Why I chose this image: An image that shows our contstant distractions when using digital tools. Justifies why I had such a difficulty in concentrating when I tried to write this blog post.
As I’m relatively new to the field of Digital Humanities, I am using this blog as an archive that will explore and organise my inner thoughts and confusion in this broad area of academic study.
Trying to Define Digital Modernisms
I had a hard time explaining to my new-met colleagues what my elective course was about. As I was the only one in this company with this elective course, I was expected to be able to answer the immediate question that came afterwards: “So what is this course about, really?” . As I didn’t have a clear idea about it (we haven’t started our lectures yet), I mumbled a little and tried to answer with some vague explanations , underlining the fact that I wasn’t quite familiar to this academic field. Although, I came across an MA course at TCB, when I was searching for my postgraduate studies I had the feeling that this field was so interdisciplinary and newly born that its definition was still in ”a process of becoming”.
To be quite honest, this foggy cloud in my mind that surrounded “digital humanities” started to vanish slowly when I read Chris Forster’s and Claire’s Ross posts . Both scholars that are constantly experimenting with DH had a clearer view of what is going on. Forster’s definition was tangible as he uses four categories, ”rings”, to define DH. As he explains, DH cover the application of digital tools not only in Humanities research but also in the New Media and in classroom. However, he moves beyond practical applications and studies the ways that this relationship shapes our lives. Claire Ross offers an interesting insight to this definition as she exemplifies the questions that concern DH:” How technology shapes our lives?”, ”Is this change beneficial for us?”.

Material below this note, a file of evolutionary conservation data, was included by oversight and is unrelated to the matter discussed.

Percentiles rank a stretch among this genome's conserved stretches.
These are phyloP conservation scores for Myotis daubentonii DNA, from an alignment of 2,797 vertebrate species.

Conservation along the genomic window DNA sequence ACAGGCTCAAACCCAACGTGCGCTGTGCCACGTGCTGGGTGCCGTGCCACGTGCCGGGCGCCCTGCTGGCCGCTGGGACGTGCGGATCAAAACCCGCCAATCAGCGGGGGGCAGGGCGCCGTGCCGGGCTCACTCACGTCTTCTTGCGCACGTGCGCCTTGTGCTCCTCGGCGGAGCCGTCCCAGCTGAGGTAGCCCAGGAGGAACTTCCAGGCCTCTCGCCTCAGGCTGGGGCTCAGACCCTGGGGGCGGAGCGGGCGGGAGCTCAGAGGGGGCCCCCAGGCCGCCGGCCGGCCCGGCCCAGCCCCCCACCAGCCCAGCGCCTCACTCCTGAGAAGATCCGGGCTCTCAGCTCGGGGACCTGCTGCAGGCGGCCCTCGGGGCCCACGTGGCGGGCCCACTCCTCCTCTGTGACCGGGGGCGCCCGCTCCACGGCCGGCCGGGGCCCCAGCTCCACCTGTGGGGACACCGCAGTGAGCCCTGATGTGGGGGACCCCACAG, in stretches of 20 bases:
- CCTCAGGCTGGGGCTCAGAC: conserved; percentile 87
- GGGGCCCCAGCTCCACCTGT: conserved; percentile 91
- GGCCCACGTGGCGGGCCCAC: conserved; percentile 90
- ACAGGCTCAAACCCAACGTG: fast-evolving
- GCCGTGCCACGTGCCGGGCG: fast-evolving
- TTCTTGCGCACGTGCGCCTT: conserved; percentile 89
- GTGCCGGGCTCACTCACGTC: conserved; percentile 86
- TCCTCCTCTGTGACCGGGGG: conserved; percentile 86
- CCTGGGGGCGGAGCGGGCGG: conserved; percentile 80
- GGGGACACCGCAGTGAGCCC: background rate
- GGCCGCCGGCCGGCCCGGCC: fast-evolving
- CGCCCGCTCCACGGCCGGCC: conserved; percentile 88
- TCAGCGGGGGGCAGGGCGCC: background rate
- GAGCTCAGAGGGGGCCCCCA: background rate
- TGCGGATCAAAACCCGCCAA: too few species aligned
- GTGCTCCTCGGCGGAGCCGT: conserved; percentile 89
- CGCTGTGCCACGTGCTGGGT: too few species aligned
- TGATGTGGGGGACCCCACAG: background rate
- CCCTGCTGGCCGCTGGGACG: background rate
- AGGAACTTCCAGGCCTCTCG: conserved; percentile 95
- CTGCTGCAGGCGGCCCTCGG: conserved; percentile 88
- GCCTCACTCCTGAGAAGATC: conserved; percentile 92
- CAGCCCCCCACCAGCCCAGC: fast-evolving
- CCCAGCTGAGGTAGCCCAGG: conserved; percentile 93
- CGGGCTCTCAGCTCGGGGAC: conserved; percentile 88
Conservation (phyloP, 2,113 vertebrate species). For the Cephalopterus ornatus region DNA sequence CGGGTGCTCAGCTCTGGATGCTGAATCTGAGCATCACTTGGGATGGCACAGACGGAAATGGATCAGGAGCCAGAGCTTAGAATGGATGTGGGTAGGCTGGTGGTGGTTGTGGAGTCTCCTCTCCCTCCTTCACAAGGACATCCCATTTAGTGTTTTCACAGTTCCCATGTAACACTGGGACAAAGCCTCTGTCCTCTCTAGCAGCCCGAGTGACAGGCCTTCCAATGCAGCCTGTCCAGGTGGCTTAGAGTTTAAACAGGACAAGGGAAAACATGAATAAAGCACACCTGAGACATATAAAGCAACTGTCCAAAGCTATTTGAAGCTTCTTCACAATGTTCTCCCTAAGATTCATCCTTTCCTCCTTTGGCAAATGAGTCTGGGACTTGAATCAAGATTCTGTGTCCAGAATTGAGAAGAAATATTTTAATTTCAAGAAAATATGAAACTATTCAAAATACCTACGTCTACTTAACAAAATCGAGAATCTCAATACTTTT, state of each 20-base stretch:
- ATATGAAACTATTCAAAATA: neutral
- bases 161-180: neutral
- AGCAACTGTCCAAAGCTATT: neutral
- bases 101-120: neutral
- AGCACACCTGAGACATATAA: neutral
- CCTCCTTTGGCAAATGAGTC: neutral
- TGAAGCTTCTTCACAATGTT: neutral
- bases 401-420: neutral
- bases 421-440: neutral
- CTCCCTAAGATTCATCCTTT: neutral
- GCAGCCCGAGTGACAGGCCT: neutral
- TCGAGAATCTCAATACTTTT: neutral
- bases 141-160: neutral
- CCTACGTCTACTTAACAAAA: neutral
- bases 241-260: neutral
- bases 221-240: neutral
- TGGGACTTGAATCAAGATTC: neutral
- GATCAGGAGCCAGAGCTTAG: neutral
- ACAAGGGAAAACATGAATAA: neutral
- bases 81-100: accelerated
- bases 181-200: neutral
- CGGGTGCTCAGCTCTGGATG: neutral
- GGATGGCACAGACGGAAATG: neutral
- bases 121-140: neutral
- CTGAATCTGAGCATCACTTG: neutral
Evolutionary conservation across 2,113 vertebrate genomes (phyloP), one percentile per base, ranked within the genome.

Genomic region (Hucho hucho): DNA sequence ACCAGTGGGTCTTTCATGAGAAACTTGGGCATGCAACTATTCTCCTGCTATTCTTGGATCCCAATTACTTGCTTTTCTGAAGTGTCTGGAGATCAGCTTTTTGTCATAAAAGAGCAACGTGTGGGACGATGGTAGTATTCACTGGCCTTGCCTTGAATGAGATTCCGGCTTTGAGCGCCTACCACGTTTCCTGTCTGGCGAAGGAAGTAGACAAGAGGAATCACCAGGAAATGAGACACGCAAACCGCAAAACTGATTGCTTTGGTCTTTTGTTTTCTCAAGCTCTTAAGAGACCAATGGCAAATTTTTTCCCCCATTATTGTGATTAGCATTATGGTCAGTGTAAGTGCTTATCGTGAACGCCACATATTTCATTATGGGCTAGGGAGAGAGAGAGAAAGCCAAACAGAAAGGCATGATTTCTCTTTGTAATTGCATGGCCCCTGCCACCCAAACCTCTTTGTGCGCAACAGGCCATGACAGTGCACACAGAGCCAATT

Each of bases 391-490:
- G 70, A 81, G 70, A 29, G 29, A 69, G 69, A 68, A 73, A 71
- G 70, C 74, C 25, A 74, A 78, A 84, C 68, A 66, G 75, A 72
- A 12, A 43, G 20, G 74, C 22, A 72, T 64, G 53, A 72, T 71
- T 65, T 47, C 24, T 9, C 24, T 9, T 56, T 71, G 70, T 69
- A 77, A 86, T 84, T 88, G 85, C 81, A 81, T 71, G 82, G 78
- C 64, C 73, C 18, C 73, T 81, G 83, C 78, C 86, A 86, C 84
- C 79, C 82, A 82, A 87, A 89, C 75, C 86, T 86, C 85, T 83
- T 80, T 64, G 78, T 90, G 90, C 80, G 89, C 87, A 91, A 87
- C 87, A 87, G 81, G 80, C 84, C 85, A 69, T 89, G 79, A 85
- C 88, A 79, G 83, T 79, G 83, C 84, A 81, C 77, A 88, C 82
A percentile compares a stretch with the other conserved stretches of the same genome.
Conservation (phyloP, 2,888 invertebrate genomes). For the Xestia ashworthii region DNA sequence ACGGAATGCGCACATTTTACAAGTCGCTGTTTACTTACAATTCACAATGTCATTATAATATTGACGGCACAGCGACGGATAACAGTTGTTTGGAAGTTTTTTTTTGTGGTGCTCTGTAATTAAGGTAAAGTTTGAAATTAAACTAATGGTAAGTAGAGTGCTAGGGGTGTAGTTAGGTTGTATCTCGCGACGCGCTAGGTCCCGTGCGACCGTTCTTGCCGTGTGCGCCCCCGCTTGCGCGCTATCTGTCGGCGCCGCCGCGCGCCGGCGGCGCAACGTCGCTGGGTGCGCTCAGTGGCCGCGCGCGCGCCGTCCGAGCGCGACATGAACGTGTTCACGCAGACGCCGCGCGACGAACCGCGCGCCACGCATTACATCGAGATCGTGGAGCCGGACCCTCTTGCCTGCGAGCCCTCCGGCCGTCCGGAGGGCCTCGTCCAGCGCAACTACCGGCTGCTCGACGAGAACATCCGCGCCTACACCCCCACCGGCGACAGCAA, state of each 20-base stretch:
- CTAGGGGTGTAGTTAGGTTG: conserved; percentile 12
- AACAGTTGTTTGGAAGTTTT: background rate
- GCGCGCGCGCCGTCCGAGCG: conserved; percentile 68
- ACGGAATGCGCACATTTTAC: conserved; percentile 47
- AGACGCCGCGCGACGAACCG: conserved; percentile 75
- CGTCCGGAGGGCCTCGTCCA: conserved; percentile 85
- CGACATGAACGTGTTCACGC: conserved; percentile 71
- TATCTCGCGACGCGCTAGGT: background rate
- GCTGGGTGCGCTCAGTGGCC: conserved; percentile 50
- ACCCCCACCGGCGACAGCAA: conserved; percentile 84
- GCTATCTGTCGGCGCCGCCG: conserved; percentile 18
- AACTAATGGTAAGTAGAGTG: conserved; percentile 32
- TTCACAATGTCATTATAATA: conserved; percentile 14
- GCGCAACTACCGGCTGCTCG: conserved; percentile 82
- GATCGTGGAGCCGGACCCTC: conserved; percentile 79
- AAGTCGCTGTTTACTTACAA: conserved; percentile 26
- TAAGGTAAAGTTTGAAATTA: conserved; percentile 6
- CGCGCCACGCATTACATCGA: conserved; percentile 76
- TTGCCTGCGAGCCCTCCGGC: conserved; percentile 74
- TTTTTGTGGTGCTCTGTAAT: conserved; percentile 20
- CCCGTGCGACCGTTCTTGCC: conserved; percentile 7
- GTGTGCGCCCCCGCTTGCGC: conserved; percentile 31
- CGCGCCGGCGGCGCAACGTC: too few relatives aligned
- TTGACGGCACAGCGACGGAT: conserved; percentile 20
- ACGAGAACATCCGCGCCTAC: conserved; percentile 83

From my point of view, DH is a brand new approach of using the web, socializing and sharing academic knowledge in the humanities.It includes archiving, visualising, and creating virtual places for researching in literary scholarship . It is a completely new way of experimenting and approaching humanities worldwide.
What I found most fascinating from our first DH seminar is the analysis of DH’s practices in the chaotic space of the web. Although it uses the web as a means of productive “remixes” (8:55- 9.11) , these world-wide limitless pathways that research moves into, may entail risks for academics. On the one hand, recreation follows legal patterns where laws of copyrights and research ethics apply and plagiarism can be easily detected. On the other hand, information might be transformed or used in a misleading way by others, as in the case of an academic who posted a finding in the blog of her research and, although she underlined that this piece of finding wasn’t accurate yet , a newspaper twisted the information and claimed that it was an actual finding of her research.
However, as the umbrella of DH is quite broader, I will try to explore its functions and practical aspects in my forthcoming posts as my elective course Digital Modernities at the University of Edinburgh processes.
Forster, Chris. ”I’m Chris, Where Am I Wrong?.” Hastac. 2010. 22 Sept. 2013 .Web http://www.hastac.org/blogs/cforster/im-chris-where-am-i-wrong
Ross Claire.”Me Museums and Digital Humanities.’‘ Hastac. 22 Sept. 2013 .Web http://www.hastac.org/blogs/claire-ross/me-museums-and-digital-humanities-hopefully-not-needle-hastac